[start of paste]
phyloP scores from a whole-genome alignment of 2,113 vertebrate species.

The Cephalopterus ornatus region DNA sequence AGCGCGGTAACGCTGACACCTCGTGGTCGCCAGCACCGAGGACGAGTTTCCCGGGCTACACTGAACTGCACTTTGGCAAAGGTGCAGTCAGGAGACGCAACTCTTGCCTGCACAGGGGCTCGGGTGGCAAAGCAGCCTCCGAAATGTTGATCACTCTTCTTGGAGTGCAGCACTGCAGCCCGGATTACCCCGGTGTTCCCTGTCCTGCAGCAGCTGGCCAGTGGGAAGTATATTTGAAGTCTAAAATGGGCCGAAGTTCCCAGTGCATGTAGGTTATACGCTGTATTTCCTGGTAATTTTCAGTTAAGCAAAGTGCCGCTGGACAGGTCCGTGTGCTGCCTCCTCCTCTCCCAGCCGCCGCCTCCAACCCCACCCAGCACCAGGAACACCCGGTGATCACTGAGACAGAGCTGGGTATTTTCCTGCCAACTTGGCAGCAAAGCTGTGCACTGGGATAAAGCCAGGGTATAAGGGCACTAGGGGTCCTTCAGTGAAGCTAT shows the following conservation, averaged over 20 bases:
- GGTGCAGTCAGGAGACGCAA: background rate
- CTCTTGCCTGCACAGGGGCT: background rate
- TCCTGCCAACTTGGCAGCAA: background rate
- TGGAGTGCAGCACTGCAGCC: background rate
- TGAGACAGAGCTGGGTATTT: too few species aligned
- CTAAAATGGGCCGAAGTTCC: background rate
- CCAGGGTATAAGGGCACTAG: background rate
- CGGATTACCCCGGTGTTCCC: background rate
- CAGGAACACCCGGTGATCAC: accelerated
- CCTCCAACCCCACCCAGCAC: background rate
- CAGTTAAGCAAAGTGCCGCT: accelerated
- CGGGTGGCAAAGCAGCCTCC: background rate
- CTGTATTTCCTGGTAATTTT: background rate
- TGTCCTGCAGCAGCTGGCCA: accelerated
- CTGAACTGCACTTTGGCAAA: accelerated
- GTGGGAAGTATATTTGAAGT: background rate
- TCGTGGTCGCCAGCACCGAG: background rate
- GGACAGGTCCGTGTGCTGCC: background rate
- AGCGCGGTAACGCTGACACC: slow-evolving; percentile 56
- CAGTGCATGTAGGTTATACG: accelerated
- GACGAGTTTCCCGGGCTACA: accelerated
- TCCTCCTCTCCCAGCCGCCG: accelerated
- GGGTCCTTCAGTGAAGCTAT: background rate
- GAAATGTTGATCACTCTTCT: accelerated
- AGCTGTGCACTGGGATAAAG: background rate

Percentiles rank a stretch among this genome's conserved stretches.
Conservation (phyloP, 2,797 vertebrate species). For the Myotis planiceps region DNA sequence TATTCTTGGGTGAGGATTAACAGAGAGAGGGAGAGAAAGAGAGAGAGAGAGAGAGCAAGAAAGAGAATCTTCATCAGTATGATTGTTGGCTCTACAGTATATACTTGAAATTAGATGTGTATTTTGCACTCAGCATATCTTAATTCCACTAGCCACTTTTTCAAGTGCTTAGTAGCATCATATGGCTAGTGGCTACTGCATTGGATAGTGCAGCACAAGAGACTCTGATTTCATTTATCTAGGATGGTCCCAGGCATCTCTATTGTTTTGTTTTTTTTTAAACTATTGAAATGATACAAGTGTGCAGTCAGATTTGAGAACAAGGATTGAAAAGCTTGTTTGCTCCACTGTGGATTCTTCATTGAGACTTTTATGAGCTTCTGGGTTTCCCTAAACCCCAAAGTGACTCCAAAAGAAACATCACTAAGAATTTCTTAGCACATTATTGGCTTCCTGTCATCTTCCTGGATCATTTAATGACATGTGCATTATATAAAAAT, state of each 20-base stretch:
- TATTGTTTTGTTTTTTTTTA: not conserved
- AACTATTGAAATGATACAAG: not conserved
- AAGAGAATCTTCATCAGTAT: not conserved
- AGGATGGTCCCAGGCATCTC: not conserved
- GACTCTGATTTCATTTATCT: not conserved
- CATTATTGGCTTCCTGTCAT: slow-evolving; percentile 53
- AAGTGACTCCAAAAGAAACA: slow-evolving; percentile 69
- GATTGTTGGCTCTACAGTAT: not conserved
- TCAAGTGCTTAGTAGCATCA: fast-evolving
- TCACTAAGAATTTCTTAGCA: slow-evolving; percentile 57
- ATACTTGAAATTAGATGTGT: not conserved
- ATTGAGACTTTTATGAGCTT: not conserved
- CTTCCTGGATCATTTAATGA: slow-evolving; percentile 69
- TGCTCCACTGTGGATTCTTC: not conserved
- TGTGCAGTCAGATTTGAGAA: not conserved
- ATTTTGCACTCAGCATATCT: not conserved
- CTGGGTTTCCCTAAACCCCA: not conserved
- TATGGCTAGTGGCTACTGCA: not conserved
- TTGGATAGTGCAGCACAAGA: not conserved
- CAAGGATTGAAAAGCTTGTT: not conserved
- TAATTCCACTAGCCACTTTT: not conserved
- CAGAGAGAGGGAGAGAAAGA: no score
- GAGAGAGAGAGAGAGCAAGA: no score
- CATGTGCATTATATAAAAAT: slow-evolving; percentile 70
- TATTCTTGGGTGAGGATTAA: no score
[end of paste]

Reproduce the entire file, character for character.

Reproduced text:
phyloP scores from a whole-genome alignment of 2,113 vertebrate species.

The Cephalopterus ornatus region DNA sequence AGCGCGGTAACGCTGACACCTCGTGGTCGCCAGCACCGAGGACGAGTTTCCCGGGCTACACTGAACTGCACTTTGGCAAAGGTGCAGTCAGGAGACGCAACTCTTGCCTGCACAGGGGCTCGGGTGGCAAAGCAGCCTCCGAAATGTTGATCACTCTTCTTGGAGTGCAGCACTGCAGCCCGGATTACCCCGGTGTTCCCTGTCCTGCAGCAGCTGGCCAGTGGGAAGTATATTTGAAGTCTAAAATGGGCCGAAGTTCCCAGTGCATGTAGGTTATACGCTGTATTTCCTGGTAATTTTCAGTTAAGCAAAGTGCCGCTGGACAGGTCCGTGTGCTGCCTCCTCCTCTCCCAGCCGCCGCCTCCAACCCCACCCAGCACCAGGAACACCCGGTGATCACTGAGACAGAGCTGGGTATTTTCCTGCCAACTTGGCAGCAAAGCTGTGCACTGGGATAAAGCCAGGGTATAAGGGCACTAGGGGTCCTTCAGTGAAGCTAT shows the following conservation, averaged over 20 bases:
- GGTGCAGTCAGGAGACGCAA: background rate
- CTCTTGCCTGCACAGGGGCT: background rate
- TCCTGCCAACTTGGCAGCAA: background rate
- TGGAGTGCAGCACTGCAGCC: background rate
- TGAGACAGAGCTGGGTATTT: too few species aligned
- CTAAAATGGGCCGAAGTTCC: background rate
- CCAGGGTATAAGGGCACTAG: background rate
- CGGATTACCCCGGTGTTCCC: background rate
- CAGGAACACCCGGTGATCAC: accelerated
- CCTCCAACCCCACCCAGCAC: background rate
- CAGTTAAGCAAAGTGCCGCT: accelerated
- CGGGTGGCAAAGCAGCCTCC: background rate
- CTGTATTTCCTGGTAATTTT: background rate
- TGTCCTGCAGCAGCTGGCCA: accelerated
- CTGAACTGCACTTTGGCAAA: accelerated
- GTGGGAAGTATATTTGAAGT: background rate
- TCGTGGTCGCCAGCACCGAG: background rate
- GGACAGGTCCGTGTGCTGCC: background rate
- AGCGCGGTAACGCTGACACC: slow-evolving; percentile 56
- CAGTGCATGTAGGTTATACG: accelerated
- GACGAGTTTCCCGGGCTACA: accelerated
- TCCTCCTCTCCCAGCCGCCG: accelerated
- GGGTCCTTCAGTGAAGCTAT: background rate
- GAAATGTTGATCACTCTTCT: accelerated
- AGCTGTGCACTGGGATAAAG: background rate

Percentiles rank a stretch among this genome's conserved stretches.
Conservation (phyloP, 2,797 vertebrate species). For the Myotis planiceps region DNA sequence TATTCTTGGGTGAGGATTAACAGAGAGAGGGAGAGAAAGAGAGAGAGAGAGAGAGCAAGAAAGAGAATCTTCATCAGTATGATTGTTGGCTCTACAGTATATACTTGAAATTAGATGTGTATTTTGCACTCAGCATATCTTAATTCCACTAGCCACTTTTTCAAGTGCTTAGTAGCATCATATGGCTAGTGGCTACTGCATTGGATAGTGCAGCACAAGAGACTCTGATTTCATTTATCTAGGATGGTCCCAGGCATCTCTATTGTTTTGTTTTTTTTTAAACTATTGAAATGATACAAGTGTGCAGTCAGATTTGAGAACAAGGATTGAAAAGCTTGTTTGCTCCACTGTGGATTCTTCATTGAGACTTTTATGAGCTTCTGGGTTTCCCTAAACCCCAAAGTGACTCCAAAAGAAACATCACTAAGAATTTCTTAGCACATTATTGGCTTCCTGTCATCTTCCTGGATCATTTAATGACATGTGCATTATATAAAAAT, state of each 20-base stretch:
- TATTGTTTTGTTTTTTTTTA: not conserved
- AACTATTGAAATGATACAAG: not conserved
- AAGAGAATCTTCATCAGTAT: not conserved
- AGGATGGTCCCAGGCATCTC: not conserved
- GACTCTGATTTCATTTATCT: not conserved
- CATTATTGGCTTCCTGTCAT: slow-evolving; percentile 53
- AAGTGACTCCAAAAGAAACA: slow-evolving; percentile 69
- GATTGTTGGCTCTACAGTAT: not conserved
- TCAAGTGCTTAGTAGCATCA: fast-evolving
- TCACTAAGAATTTCTTAGCA: slow-evolving; percentile 57
- ATACTTGAAATTAGATGTGT: not conserved
- ATTGAGACTTTTATGAGCTT: not conserved
- CTTCCTGGATCATTTAATGA: slow-evolving; percentile 69
- TGCTCCACTGTGGATTCTTC: not conserved
- TGTGCAGTCAGATTTGAGAA: not conserved
- ATTTTGCACTCAGCATATCT: not conserved
- CTGGGTTTCCCTAAACCCCA: not conserved
- TATGGCTAGTGGCTACTGCA: not conserved
- TTGGATAGTGCAGCACAAGA: not conserved
- CAAGGATTGAAAAGCTTGTT: not conserved
- TAATTCCACTAGCCACTTTT: not conserved
- CAGAGAGAGGGAGAGAAAGA: no score
- GAGAGAGAGAGAGAGCAAGA: no score
- CATGTGCATTATATAAAAAT: slow-evolving; percentile 70
- TATTCTTGGGTGAGGATTAA: no score